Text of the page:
Still reeling from the slow build of its Caster Semenya ad, we weren't at all prepared for the frenetic, contagious energy of "Rallying Cry," the latest "Just Do It" spot from Nike.
Brought to you, as always and often, by Wieden + Kennedy, the piece is a minute-long montage of women in various states of physical tension, then release. At the outset it feels solitary, underscoring the sense that our biggest tests are faced alone.
But as the barbell rises, the goal is met, and the bikes go flying, and that compact kinetic energy explodes into a shared series of ecstatic and childlike victory shouts. "Make the world listen," Nike concludes, which, at this time in the lives of women, says a hell of a lot.
Last year, W+K deployed a series of Nike Women ads into several distinct regions, recognizing the power of female physicality and will in ways that felt both local and universal.
In terms of its own treatment of women, the months that followed have been tumultuous at best for the iconic sports brand. But there's still something to be said for the distinct way Nike talks to us about the road to triumph: It never denies the suffering, loneliness or intense mental discipline that achievement requires. And it positions the battle at hand as one waged more for oneself than for a crowd (which, as the Semenya ad reminds us, isn't unconditionally loving).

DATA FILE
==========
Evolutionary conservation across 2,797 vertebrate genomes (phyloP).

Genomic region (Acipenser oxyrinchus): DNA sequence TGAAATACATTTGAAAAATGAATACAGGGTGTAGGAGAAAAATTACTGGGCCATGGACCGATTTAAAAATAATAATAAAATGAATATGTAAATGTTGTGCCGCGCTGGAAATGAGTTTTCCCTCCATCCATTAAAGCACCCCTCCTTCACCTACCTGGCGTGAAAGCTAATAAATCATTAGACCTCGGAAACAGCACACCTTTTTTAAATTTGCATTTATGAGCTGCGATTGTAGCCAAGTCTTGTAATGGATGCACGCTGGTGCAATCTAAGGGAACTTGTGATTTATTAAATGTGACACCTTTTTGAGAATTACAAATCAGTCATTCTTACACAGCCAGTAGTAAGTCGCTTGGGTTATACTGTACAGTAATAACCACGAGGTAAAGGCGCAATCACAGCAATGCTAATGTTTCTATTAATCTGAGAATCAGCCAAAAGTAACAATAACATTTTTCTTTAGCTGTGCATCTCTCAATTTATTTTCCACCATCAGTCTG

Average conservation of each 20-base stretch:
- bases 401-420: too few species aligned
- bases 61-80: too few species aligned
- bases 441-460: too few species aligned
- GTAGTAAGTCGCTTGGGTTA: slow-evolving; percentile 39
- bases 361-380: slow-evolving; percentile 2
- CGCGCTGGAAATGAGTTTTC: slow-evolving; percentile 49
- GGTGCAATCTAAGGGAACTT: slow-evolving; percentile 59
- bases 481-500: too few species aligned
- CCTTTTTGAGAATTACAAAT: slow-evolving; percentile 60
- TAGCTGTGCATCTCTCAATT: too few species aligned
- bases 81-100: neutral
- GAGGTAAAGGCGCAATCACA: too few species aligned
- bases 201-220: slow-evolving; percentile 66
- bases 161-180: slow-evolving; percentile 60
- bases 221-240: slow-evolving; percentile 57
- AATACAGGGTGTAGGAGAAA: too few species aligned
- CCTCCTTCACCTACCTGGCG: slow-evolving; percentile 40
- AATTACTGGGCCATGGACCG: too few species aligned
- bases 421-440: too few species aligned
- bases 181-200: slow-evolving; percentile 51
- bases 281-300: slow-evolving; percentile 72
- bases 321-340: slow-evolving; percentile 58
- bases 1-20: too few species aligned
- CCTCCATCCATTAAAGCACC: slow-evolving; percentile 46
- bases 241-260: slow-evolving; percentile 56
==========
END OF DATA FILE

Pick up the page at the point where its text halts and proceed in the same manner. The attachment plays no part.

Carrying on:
Lastly, it subtly positions those battles as ongoing, any victory a mere punctuation on a long journey.
But it doesn't let those heavy themes weigh us down. The same way you can always trust that Quentin Tarantino will let the heroes win, the dominant sensation you can expect at the conclusion of a Nike spot is always one of untethered, contagious joy, even if we know the battle is far from won.
That's a beautiful thing—especially given that, like our never-ending combat with change, the road to gender recognition on a level playing field is a long game, littered with as many setbacks as victories. Even a small, unseen dose of the latter is enough to loosen the pressure valve on the long way forward.